The view that the use of non-white troops on European soil amounted to a war crime seems to have been quite widely held in Germany during the war. But as Koller shows, these views were not held by Germans alone: ‘In spite of the significant differences between the French and British attitudes towards their respective colonial troops, certain common perceptions and prejudices were discernible, moving between racism and exoticism. Many of these find their most vicious and exaggerated form in German discourses. Such prejudices could also be found among the neutral voices from the front.’ ( 134). Santanu provides a revealing quote from the Times History of the World: ‘The instinct which made us [British] such sticklers for propriety in all our dealings made us more reluctant than other nations would feel to employ coloured troops against a white enemy’ (12).

The articles in this collection are, almost without exception, of absorbing interest, especially those that discuss women’s responses to colonial troops.

Yet I must admit that I am particularly beholden to Santanu’s contribution –  it motivated me to hunt down two books that I had heard about but never read (mainly because the books are extremely difficult to find). They are: Kalyan Pradeep: Captain Kalyan Kumar Mukhopadhadhaya, I.M.S.-er Jiboni, by Mokkhoda [‘Mokshada‘] Debi (1928) [Kalyan Pradeep: The Life of Captain Kalyan Kumar Mukherji, I.M.S.] and Abhi Le Baghdad [On To Baghdad by Sisir Sarbadhikari (1957).

In my view both books deserve places of honour in the canon of 20th century Indian writing: they are truly extraordinary. Yet they are almost completely unknown, even in Bengal. They were both self-published and have been out of print for decades (I was fortunate to find copies in the National Library in Kolkata §).

Both books are about the Mesopotamian theatre of the war and both were written in Bengali. This is in itself quite remarkable because at that time Bengalis, like most Indians, were not classified as a ‘martial race’ and were ineligible for recruitment in the British Indian army. They could  join only as doctors or medical auxiliaries (Kalyan Mukherji was a doctor and Sisir Sarbadhikari was a private in the Bengal Ambulance Corps).

Even though both books are war narratives, they are strikingly different from their Western equivalents. They both owe their existence as much to the writers’ families as to the army: war might be the their main subject, but family (and female relatives in particular) were essential to the making of both. Santanu has interviewed Romola Sarbadhikari, Sisir Sarbadhikari’s daughter-in-law, and will be writing about her in his forthcoming book (one of the many reasons why I am eagerly looking forward to its  publication).

This is how Santanu describes Kalyan Pradeep and Abhi Le Baghdad: ‘Captain Mukherji, a member of the Indian Medical Service, was appointed a military doctor to Indian Expeditionary Force D. He was in Mesopotamia from his arrival at Basra on 9 April 1915 till his death from high fever in 1917 and was posthumously awarded the Military Cross. After his death, his eighty year old grandmother wrote his biography Kalyan Pradeep … extracting his war letters in full. Sarbadhikari’s memoir, on the other hand, has a tantalising textual history. It was based on his secret Mesopotamia diary, written in captivity, which was broken up into individual pages and hidden in his boots during the horrific march from Samarra via Mosul to the POW camp in Ras-el-Ain in July 1916. Later, the contents of the faded pages were copied into a new diary which was hidden underground and retrieved at Ras-el-Ain. Both men were Bengalis from Kolkata, yet due to differences in rank their experiences varied significantly.’ (p. 78)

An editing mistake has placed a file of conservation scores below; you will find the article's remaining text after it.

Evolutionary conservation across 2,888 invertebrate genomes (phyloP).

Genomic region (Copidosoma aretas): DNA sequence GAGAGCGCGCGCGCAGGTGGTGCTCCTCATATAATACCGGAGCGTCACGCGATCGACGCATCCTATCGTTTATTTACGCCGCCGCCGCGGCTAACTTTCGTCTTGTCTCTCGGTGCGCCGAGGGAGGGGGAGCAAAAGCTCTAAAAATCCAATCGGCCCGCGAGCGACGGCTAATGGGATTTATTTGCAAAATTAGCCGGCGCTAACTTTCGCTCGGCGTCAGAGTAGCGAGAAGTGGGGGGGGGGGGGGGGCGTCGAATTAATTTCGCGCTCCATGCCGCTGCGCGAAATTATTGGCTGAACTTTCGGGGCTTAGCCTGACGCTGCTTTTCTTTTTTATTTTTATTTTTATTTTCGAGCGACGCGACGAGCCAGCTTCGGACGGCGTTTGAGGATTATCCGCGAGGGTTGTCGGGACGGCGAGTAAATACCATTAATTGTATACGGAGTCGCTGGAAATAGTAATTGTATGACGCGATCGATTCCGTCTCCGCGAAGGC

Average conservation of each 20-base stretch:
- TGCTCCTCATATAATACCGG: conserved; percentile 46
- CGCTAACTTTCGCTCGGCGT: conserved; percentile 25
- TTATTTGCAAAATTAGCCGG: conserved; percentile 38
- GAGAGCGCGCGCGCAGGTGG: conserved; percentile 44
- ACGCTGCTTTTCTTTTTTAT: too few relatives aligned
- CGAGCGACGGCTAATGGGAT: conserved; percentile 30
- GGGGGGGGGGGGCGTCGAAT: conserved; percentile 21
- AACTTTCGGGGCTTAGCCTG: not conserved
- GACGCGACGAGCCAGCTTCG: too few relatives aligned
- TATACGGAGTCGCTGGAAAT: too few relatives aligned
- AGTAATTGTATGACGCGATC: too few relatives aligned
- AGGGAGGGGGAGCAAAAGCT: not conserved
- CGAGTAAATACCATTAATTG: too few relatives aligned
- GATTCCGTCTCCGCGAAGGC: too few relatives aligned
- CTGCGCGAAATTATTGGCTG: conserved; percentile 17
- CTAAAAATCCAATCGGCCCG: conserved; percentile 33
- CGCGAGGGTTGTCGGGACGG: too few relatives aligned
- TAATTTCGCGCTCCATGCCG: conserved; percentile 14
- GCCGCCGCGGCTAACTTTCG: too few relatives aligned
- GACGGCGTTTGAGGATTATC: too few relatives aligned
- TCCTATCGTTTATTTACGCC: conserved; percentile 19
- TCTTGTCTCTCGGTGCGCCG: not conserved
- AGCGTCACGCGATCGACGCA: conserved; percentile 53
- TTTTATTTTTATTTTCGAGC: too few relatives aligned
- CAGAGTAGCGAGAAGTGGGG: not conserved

I believe these two books to be of inestimable value – as literature, as testimony and as historical documents. It is shocking, and deeply unjust, that they have vanished from public memory. In my teens and twenties, I devoured First World War writing, but the writers I read were all Westerners: Graves, Blunden, Manning, Sassoon, Owen, Brooke, Hemingway, Junger, Remarque and so on. I would go to the British Council Library in Kolkata to seek out those books. I had no idea that Kolkata had produced its own First World War books, just as good if not better than those I had been reading. .

But it is not too late to give these books their due: if anything, it is urgently necessary – not least because it needs to be recognized that global engagements are not new to Indian writing.

To that end I plan to devote my next several posts to these two books.



§ I owe a great debt of gratitude to Dr. Swapan Chakraborty and Ashim Mukhopadhyay of the National Library for their help.